Posted by: SEO Positive

Posted on: February 26, 2013 10:27 am

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We all know that smartphone popularity is growing at an unprecedented rate, but it seems as though our confidence in mobile activity has a little way to go. It was reported in E consultancy recently that an MEF survey of 9,500 people from 10 different countries found that only just over a third are comfortable sharing personal data.

37% claimed they didn’t feel confident sharing this information with an app, with a further 70% saying they felt it important that an app made them aware when it was collecting data. 71% felt the same about the company sharing their data.

However could this be down to a previously bad experience, or simply just lack of awareness about mobile activity? The trend is still a relatively new one, and other research by Intela has shown that half of UK smartphone users are now happy to spend more than £10 on their mobile.

This is line with the increase in the past year of people using mobile devices to purchase online goods and services. However, it’s worth remembering that we are dealing with only small amounts here. Should the figure be £50, we may see the amount of people willing to part with their cash drop significantly.

So is it that we are more worried about our personal data than we are about our financial details? With recent Twitter hackings as well as multiple questions surrounding Google’s security issues following the Street View Cars situation, the topic has gained a lot of news coverage.

Either way, it looks as though it may be in the hands of brands and their app developers to build our confidence. Improving transparency and keeping customers aware of how their details are being handled should help with this. Companies should also think seriously about investing the necessary time and money in these apps to keep them free from viruses and other issues.

Posted by: Lewis Austin

Posted on: February 22, 2013 5:20 pm

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As many tweeps would have found out last Wednesday, either by blogs or first-hand experience. Twitter has revised the “rules” of tweeting when using links of one kind or another. Apparently the cause of this reduction is due to a change in Twitter’s t.co link wrapper.

How It Works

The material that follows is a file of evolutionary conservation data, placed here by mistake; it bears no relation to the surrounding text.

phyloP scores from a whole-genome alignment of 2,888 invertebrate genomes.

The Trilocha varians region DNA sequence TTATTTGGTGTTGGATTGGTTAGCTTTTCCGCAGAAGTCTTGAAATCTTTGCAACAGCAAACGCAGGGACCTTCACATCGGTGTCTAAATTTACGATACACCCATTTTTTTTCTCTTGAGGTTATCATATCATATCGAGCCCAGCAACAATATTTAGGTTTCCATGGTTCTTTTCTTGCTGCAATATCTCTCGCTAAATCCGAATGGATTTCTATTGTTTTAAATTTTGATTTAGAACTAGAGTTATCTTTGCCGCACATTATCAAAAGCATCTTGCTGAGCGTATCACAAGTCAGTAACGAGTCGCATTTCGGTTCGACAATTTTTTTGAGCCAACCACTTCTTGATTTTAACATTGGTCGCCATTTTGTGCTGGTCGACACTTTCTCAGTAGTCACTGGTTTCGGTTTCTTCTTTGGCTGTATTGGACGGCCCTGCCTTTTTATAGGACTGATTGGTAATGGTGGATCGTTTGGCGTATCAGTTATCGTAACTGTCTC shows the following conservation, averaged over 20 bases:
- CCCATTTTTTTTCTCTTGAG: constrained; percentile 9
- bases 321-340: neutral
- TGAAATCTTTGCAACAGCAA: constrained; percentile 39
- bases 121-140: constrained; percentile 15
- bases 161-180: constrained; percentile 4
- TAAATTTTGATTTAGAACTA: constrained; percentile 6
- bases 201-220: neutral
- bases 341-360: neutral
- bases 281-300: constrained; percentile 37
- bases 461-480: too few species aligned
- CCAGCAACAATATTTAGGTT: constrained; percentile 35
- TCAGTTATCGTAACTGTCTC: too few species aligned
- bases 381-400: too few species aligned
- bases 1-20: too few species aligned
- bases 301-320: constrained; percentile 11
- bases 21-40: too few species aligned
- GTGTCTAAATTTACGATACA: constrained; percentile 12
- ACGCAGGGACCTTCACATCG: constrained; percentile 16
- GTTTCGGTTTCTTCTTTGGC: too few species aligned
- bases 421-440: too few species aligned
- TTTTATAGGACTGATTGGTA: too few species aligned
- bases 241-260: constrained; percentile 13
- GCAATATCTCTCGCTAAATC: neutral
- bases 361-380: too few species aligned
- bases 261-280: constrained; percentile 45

By adding a link to your tweet, you reduce your character limit down to 118/117 characters, depending on the type of link that you use, be it http or https. This will usually be used to explain the link and in the case of social media marketers, be used to entice a follower into clicking the link. After a little experimentation I can deduct that it does not matter how long the Url is. Try it for yourself, add a Url of your choice into the “post a tweet” section (preferably one that’s already been shortened), now add some random characters to the link. Your number of remaining characters should stay the same.

What Does This Mean

Well in some cases, you are actually missing out on characters, some bit.ly and t.co links are short enough for you to be losing a maximum of 2 characters. However it’s not all doom and gloom, I wanted to share an article from Mashable and noticed that I had 2 extra characters that I would have had.

It is easy to state why this loss of 2 characters is a problem, as a lot of businesses find it difficult to write an effective tweet, let alone in 118 characters, but in the long run, quite a few links will actually be at a slight advantage, and that advantage is only as significant as the disadvantage in this scenario. If you’re not buzzed about the pros, you shouldn’t really be bothered about losing 2 characters.

This structured method to tweets referring to external sources could actually help businesses learn how to make the most of the space that they have. As we all know it can be a task to get the attention of users on Twitter, due to its’ “here and now” approach, so it is more important now than ever to make each character count.

Posted by: Stacey Cosens

Posted on: February 19, 2013 3:26 pm

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Last week, Google announced that AdWords would be introducing Search Funnels data.

The aim is to show how users search for products before converting, allowing PPC managers to make informed decisions in Adwords and get the most from their campaign.

Google has introduced search funnel columns to add to a campaign, ad group, keyword and ads tabs. The conversion tracking is a particularly helpful new function, allowing users to add columns for many common search funnel metrics such as assist clicks, click assisted conversions and assist impressions.

This means that now PPC managers will be able to see the assisted conversion metric and help ensure they are not missing out on opportunities when optimising keywords.